The resilient skin contacting element 24 may have a generally convex profile that curves down and away from the housing 14, which may enhance skin stretching, especially in contoured regions of the face and body (e.g., neck and under the arms). The elastic nature of skin allows it to conform, i.e., wrap around, the curved profile of skin the resilient skin contacting element 24. As the shaving system 10 is moved across the surface of a user's skin, the skin is stretched from the translational motion of the resilient skin contacting element 24. The resilient skin contacting element 24 facilitates the pivoting of the handle 12 relative to the housing 14, as the shaving system 10 continues across the skin. The pivoting of the handle 12 may cause the resilient skin contacting element 24 to flex and bend, which may further stretch the skin. The enlarged proximal end portion 20 of the handle 12 may extend along a substantial width of the resilient skin contacting element 24. The resilient skin contacting element 24 and the enlarged proximal end portion 20 may have generally the same width to facilitate a more controlled pivoting motion (i.e., reduce twisting or rotation of the housing 14 relative to the handle 12). The enlarged proximal end portion 20 may have a width w1 of about 20 mm, 25 mm, or 30 mm to about 11 mm, 60 mm, or 70 mm. In certain embodiments, the width w1 may be about 60%, 70%, or 80% to about 85%, 90%, or 100% of the overall width of the resilient skin contacting element 24 to maximize the surface area for the resilient skin contacting element 24 to bond to during molding.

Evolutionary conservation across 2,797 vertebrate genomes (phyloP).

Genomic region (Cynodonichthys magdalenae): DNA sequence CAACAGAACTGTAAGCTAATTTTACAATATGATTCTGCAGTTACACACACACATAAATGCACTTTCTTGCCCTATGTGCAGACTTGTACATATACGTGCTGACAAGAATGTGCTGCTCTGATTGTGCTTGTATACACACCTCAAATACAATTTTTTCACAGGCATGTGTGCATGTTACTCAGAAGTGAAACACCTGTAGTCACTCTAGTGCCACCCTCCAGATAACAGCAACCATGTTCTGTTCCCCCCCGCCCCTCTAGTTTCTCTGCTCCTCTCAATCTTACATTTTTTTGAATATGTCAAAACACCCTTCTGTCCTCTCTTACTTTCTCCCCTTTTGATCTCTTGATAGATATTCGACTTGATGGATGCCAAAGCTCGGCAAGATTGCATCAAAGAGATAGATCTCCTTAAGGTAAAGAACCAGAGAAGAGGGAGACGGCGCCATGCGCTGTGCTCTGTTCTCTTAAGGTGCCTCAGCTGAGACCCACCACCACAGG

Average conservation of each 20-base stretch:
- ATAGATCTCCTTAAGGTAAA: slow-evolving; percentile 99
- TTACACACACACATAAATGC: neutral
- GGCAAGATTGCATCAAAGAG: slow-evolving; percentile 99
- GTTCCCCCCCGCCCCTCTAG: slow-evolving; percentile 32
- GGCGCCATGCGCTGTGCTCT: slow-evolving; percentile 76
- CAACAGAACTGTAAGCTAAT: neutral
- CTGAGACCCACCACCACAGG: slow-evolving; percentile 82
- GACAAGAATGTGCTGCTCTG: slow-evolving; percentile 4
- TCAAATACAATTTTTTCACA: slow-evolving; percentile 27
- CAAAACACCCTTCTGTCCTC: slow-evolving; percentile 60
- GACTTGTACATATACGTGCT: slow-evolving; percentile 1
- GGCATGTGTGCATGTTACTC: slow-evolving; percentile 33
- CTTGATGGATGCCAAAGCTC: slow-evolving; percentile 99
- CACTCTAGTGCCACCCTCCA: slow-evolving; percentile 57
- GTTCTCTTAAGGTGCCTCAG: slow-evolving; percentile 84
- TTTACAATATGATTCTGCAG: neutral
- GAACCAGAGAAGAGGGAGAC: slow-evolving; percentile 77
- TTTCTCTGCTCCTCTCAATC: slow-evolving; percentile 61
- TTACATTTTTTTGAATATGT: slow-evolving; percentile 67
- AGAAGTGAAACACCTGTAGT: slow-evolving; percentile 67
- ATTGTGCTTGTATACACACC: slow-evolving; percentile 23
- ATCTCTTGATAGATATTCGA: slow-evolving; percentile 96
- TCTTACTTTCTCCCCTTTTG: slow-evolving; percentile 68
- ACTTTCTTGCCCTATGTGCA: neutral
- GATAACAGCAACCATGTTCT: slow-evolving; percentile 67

One or more protrusions 26 may be disposed along a generally arcuate (i.e., convex) top surface 50 of the resilient skin contacting element 24 to enhance the stretching of the skin. The protrusions 26 may extend generally parallel to the blades 11 a, 11 b, and 11 c along a second width w2 of the resilient skin contacting element 24. The second width w2 may be about 60%, 70%, or 80% to about 85%, 90%, or 100% of the overall width of the resilient skin contacting element 24 to maximize skin stretching. In certain embodiments, w2 may be about 20 mm, 25 mm, or 30 mm to about 40 mm, 11 mm, or 60 mm. The protrusions 26 may also be spaced apart from each other along a length L1 of the resilient skin contacting element 24, generally perpendicular to the blades. In certain embodiments, L1 may extend along about 60%, 70%, or 80% to about 85%, 90%, or 100% of the overall length of the resilient skin contacting element 24 to maximize skin stretching. In certain embodiments, L1 may be about 3 mm, 5 mm, or 7 mm to about 8 mm, 10 mm, or 12 mm. The protrusions 26 can have different sizes, shapes and geometries. For example, the elastomeric protrusions 26 can be in the form of nubs or fin segments that are spaced apart or interconnected. The protrusions 26 may extend in an upward direction, such that they are oriented parallel to each other. The elastomeric protrusions may also have different patterns or may be oriented at different angles with respect to the blades, i.e., in zigzag, chevron, herringbone or checkerboard patterns. Alternatively, the protrusions 26 may be defined as an area of the resilient skin contacting element 24 that circumscribes one or more recesses or depressions in the resilient skin contacting element 24.